A theatre company founded by performer Frédéric Ferrer, Vertical Détour creates conference-performances – a hybrid genre that overlays the theatre and the conference room. I had the decided pleasure of speaking to Frédéric Ferrer about how he puts his shows together, and how he perceives these borderlands where he plays as a theatre-maker and actor.
Until now, his subjects have usually been ecological or zoological. They are “cycles” of several conference-performances, like the cycle Chroniques du Réchauffement (Heating Chronicles) “an exploration of human landscapes through the prism of climate change” and the cycle L’Atlas de l’Anthropocène (Atlas of the Anthropocene) “a collection of maps of the upheavals of the world”. Now, in the run up to the 2024 Paris Olympics, he is branching out with a series of six performances about six different Olympic sports.
Some shows involve several performers, but I’ll focus here on Ferrer’s one-man shows, which resemble the most typical of conference presentations: A speaker, a computer, and not enough to time to say it all. In these performances, Ferrer plays an enthusiastic researcher, slightly overwhelmed by his subject, who, accompanied by his inevitable powerpoint presentation, entangles himself and us all in his whimsical logic – to the delight of the audience.
The resemblance to academic presentations is strong. Sometimes, the venue isn’t even a theatre, but a classroom or conference room. From time to time, student-spectators suppose, at first, that it is a genuine lecture, and start taking notes. Around twenty minutes in, they stop and look around them, perplexed. Despite having all the trappings, this is no ordinary conference. But why not? What are the signals that tell us it’s theatre? It’s not the fantastical content, because everything Ferrer says on stage is true, documented, exact, with recognised sources that he often cites during the performance. He devotes years to researching for his shows. He collaborates with laboratories, interviews experts, reads scientific publications. And it’s certainly possible to learn something by listening to him. So, is it, in fact, a lecture, despite its theatrical quality?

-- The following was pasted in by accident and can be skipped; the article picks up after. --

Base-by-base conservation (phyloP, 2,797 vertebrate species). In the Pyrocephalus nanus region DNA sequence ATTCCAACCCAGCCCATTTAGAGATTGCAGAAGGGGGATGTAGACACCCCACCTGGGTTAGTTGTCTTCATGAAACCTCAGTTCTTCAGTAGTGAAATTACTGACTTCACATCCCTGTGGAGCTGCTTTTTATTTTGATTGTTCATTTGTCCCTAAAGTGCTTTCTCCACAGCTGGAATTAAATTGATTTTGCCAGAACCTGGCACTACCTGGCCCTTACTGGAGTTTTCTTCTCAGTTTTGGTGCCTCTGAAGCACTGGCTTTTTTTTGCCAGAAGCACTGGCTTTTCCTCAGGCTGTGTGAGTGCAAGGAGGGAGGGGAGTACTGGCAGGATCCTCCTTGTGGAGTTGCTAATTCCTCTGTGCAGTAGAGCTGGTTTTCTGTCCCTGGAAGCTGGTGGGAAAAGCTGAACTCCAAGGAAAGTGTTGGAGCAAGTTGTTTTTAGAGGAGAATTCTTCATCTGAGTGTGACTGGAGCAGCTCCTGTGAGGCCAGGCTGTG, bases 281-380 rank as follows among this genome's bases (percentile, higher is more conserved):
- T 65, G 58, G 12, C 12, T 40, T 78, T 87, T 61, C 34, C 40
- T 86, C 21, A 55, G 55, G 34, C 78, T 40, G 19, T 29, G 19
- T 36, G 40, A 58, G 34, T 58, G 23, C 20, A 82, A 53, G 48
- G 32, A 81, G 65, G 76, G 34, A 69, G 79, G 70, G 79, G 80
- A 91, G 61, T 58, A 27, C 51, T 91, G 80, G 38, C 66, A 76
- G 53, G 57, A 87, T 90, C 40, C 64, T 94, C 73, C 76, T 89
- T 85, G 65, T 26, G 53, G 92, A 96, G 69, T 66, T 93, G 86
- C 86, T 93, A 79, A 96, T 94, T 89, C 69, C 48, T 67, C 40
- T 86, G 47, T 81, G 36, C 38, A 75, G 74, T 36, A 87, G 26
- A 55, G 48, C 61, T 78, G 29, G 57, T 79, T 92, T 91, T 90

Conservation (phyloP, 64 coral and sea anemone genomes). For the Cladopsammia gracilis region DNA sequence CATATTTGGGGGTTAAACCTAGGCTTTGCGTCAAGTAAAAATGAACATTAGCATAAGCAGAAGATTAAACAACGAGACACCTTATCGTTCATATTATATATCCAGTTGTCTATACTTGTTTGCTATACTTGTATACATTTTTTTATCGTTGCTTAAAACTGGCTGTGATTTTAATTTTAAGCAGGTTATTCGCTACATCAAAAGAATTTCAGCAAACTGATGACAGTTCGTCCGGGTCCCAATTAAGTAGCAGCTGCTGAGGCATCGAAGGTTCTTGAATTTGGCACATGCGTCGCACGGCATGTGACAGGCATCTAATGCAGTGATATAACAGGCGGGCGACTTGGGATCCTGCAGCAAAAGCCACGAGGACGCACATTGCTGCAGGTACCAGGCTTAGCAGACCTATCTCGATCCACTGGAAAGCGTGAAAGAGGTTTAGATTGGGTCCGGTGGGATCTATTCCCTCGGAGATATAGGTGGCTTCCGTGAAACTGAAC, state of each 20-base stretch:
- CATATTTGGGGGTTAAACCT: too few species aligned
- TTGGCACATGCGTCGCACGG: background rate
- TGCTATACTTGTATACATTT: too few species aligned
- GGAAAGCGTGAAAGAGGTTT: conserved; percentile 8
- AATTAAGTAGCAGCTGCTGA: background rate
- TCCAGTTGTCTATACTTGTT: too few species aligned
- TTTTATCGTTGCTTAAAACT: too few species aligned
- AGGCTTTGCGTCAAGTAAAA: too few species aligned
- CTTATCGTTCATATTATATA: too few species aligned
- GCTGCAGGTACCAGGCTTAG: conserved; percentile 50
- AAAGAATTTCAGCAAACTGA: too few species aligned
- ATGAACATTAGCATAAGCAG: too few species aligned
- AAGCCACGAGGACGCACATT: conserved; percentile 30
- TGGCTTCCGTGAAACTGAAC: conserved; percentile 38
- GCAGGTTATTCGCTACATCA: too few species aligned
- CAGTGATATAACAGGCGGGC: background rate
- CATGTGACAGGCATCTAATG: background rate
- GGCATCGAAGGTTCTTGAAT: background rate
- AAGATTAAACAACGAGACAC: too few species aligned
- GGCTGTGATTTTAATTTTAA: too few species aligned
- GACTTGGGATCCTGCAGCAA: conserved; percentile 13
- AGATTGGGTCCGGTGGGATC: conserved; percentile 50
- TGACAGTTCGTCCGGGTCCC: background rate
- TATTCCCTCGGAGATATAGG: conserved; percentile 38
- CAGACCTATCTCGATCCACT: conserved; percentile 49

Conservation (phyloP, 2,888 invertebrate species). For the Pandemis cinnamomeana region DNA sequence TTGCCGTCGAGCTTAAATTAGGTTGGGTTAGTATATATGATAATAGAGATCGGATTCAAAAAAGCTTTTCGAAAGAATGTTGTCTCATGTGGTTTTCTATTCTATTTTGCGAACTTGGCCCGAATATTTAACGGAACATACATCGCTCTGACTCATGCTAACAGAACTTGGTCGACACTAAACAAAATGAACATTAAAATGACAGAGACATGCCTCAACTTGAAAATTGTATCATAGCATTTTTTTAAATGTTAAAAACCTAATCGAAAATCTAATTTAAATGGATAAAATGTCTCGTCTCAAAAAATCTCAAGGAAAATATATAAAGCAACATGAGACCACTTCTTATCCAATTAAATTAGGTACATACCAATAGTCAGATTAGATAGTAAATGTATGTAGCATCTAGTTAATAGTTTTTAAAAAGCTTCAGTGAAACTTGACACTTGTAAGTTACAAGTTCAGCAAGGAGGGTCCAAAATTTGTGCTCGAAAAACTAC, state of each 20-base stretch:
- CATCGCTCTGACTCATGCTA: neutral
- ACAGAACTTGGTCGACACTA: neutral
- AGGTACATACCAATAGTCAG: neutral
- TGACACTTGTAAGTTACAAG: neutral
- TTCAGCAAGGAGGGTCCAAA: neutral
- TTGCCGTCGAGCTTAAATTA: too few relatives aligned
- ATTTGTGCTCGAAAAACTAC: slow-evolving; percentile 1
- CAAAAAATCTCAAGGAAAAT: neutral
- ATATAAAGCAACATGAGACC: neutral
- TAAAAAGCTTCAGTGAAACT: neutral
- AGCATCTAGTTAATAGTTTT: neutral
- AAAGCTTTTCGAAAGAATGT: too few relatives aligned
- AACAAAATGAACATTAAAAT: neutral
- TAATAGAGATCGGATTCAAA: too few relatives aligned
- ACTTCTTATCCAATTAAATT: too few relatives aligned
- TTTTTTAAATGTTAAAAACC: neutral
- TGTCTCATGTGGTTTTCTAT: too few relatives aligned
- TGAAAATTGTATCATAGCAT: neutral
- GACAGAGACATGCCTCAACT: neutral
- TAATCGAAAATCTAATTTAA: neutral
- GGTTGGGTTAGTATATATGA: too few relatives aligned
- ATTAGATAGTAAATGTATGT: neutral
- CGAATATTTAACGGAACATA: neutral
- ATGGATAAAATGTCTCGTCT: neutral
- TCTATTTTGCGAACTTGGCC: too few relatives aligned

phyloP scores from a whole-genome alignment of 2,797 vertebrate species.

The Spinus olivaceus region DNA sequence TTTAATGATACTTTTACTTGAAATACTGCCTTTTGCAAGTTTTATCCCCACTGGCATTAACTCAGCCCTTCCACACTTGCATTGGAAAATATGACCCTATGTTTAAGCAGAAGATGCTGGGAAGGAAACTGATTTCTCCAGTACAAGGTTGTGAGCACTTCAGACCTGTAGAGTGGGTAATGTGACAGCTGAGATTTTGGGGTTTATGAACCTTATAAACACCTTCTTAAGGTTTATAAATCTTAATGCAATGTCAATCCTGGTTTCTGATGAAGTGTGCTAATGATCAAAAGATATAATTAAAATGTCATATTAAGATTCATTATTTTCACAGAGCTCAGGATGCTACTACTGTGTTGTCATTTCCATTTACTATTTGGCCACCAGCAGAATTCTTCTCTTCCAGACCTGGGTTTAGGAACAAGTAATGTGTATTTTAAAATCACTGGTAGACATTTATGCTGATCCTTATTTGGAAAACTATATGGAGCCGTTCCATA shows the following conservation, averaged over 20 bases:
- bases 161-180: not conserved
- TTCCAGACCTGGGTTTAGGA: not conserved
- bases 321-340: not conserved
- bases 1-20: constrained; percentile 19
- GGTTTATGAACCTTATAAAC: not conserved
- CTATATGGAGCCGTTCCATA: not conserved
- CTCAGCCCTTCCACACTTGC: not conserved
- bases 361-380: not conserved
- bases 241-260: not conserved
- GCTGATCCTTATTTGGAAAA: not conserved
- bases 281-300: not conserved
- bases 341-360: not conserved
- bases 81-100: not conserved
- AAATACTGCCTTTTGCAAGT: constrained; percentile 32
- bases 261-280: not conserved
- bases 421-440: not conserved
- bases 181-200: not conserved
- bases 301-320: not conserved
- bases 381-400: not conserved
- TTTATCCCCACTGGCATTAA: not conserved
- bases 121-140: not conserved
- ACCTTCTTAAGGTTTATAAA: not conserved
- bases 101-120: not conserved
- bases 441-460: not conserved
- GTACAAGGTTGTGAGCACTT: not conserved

His answer: “Yes, it’s a lecture, it’s a rather peculiar lecture… The goal of this lecture isn’t to inform, isn’t to give an informative speech. The goal of this lecture is to answer a question. That’s where we differentiate from a scholarly lecture.”
And there we have a key characteristic that identifies conference-performance. As this response suggests, each of Ferrer’s shows starts from a question, such as “How do human beings manage to jump so high?”. The dramaturgy is then built around the story of the researcher’s quest to find the answer to this one, crucial question.
This goal, and this story, combined with the importance of research and verifiable facts, are at the heart of the mission that Frédéric Ferrer has set for himself:
“If you give a demonstration that is totally absurd and crazy, but every element it contains is the testimony of real, living people, or verifiable documents, well, that raises questions. That’s what I look for, in fact, that limit… the outlandish gaze we can bring to the real, in order to see it differently.”
 Frédéric Ferrer, translated from our interview on February 22nd 2021
 Frédéric Ferrer, ibid.